President-elect Joe Biden named Ron Klain, a lawyer and former President Barack Obama’s “Ebola czar,” to serve as his White House chief of staff.
“Ron has been invaluable to me over the many years that we have worked together, including as we rescued the American economy from one of the worst downturns in our history in 2009 and later overcame a daunting public health emergency in 2014,” Biden said in a Wednesday statement distributed by his transition team. “His deep, varied experience and capacity to work with people all across the political spectrum is precisely what I need in a White House chief of staff as we confront this moment of crisis and bring our country together again.”
Klain called the selection “the honor of a lifetime” and is “looking forward to helping him and the Vice President-elect assemble a talented and diverse team to work in the White House, as we tackle their ambitious agenda for change, and seek to heal the divides in our country.” (RELATED: Bernie Sanders: ‘Yes I Would’ Be Biden’s Secretary Of Labor If Asked)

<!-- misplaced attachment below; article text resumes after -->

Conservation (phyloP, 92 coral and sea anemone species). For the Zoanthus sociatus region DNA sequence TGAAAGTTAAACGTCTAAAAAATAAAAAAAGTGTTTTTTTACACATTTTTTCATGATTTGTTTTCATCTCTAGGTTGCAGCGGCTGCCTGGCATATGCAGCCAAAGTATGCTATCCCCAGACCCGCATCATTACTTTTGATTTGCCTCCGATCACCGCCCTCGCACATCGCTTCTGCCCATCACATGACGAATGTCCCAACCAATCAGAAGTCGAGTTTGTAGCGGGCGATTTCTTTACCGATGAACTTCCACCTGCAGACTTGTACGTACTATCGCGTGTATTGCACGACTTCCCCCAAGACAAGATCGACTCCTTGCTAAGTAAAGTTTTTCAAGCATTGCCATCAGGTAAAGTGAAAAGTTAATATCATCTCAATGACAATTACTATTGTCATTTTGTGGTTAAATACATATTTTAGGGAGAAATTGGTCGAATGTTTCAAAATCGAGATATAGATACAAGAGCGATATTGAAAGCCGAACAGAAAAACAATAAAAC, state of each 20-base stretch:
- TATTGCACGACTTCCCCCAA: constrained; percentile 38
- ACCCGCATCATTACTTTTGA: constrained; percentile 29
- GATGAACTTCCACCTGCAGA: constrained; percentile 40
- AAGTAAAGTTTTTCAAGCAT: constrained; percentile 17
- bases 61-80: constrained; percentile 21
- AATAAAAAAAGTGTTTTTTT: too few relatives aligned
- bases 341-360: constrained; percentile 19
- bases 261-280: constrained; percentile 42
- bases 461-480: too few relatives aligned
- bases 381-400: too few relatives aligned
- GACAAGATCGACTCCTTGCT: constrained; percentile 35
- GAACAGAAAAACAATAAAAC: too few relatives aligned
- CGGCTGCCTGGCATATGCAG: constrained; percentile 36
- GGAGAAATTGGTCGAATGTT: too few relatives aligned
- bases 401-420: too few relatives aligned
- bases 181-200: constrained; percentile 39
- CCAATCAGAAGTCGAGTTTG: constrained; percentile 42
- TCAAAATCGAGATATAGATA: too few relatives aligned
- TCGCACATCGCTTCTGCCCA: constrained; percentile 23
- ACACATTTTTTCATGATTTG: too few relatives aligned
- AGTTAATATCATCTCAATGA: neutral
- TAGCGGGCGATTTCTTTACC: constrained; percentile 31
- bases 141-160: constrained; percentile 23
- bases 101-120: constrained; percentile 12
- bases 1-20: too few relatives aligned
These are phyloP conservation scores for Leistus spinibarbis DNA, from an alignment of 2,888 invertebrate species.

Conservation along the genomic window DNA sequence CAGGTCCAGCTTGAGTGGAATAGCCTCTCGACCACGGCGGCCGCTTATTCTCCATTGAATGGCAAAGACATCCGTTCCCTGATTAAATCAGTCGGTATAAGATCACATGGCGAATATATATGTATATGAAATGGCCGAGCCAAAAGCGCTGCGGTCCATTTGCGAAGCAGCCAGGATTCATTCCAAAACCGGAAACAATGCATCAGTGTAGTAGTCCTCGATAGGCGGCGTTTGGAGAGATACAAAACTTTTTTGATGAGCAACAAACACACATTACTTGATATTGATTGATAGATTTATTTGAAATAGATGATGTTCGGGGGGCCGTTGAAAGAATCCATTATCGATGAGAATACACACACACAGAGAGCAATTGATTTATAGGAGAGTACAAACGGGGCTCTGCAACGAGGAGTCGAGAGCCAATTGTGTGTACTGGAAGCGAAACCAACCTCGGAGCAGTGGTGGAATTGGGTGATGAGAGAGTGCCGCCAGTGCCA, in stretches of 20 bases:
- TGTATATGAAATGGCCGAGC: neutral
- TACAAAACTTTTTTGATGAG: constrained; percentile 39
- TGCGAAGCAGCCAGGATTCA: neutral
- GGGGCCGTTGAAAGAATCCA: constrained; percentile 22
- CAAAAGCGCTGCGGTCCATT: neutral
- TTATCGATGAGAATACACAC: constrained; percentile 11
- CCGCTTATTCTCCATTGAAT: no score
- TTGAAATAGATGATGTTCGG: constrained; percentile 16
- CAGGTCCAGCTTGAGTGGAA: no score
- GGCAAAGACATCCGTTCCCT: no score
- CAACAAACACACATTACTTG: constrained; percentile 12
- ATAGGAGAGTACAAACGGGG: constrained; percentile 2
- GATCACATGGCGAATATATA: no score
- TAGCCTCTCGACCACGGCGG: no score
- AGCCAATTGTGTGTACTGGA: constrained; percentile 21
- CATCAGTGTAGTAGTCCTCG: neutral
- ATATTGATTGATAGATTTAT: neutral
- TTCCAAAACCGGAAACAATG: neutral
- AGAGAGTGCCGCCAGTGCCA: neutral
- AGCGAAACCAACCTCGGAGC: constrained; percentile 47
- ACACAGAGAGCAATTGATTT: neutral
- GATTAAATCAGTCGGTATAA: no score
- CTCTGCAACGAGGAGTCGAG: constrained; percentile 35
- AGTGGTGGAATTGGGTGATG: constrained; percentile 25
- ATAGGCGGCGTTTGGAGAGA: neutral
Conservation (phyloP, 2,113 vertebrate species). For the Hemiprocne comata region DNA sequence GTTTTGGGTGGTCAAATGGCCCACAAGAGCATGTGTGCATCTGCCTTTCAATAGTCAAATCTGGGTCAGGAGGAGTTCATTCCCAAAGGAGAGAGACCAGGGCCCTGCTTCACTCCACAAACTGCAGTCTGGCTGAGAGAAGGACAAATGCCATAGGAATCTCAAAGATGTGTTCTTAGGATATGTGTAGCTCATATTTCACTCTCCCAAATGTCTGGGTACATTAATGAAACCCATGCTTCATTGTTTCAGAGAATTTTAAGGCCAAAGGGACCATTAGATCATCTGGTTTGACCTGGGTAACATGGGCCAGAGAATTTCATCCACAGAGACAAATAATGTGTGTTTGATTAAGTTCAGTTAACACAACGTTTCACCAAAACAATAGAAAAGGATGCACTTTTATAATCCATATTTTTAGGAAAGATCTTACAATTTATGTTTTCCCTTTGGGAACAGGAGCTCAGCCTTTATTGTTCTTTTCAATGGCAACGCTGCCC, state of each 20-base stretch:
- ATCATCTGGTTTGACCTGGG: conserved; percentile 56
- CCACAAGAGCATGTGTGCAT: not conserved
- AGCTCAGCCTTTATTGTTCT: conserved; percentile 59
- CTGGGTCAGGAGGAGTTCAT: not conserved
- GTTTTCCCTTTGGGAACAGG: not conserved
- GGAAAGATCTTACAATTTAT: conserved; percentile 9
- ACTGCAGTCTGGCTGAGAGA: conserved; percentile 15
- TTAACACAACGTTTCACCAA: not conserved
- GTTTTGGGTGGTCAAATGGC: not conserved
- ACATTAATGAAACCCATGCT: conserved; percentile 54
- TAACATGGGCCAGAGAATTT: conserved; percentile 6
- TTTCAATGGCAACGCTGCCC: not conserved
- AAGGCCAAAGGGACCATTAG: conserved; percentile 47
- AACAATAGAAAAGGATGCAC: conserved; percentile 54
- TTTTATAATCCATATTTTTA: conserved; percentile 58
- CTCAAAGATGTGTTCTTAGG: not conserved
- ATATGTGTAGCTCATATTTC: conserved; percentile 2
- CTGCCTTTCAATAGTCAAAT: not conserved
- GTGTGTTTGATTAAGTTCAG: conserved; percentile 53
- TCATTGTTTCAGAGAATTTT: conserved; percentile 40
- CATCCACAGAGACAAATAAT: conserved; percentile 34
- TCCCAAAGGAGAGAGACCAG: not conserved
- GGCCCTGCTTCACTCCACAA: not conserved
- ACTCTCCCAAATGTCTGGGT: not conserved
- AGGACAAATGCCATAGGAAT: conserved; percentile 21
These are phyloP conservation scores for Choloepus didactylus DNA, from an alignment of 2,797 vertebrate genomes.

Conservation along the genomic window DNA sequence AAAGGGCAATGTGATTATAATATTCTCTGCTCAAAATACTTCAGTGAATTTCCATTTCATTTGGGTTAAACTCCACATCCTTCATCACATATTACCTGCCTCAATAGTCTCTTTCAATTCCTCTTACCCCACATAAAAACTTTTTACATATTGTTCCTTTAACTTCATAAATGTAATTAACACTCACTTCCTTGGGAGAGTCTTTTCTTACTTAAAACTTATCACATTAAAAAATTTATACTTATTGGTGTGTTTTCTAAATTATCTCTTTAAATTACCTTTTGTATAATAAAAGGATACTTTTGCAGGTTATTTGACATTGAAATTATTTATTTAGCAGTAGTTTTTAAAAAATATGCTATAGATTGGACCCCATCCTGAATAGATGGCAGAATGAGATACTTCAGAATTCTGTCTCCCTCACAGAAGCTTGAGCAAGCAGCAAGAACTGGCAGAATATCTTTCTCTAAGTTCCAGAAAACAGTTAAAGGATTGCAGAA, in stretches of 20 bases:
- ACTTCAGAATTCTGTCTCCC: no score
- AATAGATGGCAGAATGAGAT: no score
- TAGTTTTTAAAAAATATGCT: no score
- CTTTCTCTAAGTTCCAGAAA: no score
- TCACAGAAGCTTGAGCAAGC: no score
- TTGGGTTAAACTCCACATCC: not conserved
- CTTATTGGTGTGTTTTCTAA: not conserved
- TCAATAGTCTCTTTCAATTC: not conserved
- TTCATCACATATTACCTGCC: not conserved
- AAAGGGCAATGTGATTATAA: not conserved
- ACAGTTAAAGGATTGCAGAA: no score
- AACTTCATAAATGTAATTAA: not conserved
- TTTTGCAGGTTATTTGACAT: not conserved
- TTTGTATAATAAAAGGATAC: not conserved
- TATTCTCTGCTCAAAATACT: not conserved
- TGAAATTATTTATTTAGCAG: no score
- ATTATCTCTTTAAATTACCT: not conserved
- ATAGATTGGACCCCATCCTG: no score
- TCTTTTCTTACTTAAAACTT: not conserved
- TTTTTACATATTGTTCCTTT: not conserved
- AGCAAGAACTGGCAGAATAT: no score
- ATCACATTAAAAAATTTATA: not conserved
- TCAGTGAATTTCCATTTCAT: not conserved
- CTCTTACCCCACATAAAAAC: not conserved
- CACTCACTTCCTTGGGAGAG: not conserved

Klain first worked for Biden in 1989, when he joined the then-Delaware Senator’s staff and later as the vice president’s chief of staff from 2009-2011. He did, however, once write in an email, later leaked by WikiLeaks, that he thought he was “dead” to Obama-Biden world after opting to go work for former Secretary of State Hillary Clinton’s 2016 presidential campaign.
Klain has additionally been extremely critical of President Donald Trump’s handling of the coronavirus pandemic.
In March, he gave the federal government’s response an “F” grade.
“What we’re living with now in this country, the virus was created by nature, but the failed response was created by decisions we made,” Klain said on CNBC. “We’re going to pay a huge price for squandering January, squandering February, squandering even a little bit of March.”
The New York Times reported Wednesday that Biden is expected to name the remaining members of his cabinet around Thanksgiving.
This is a developing story and will be updated with new information as it becomes available.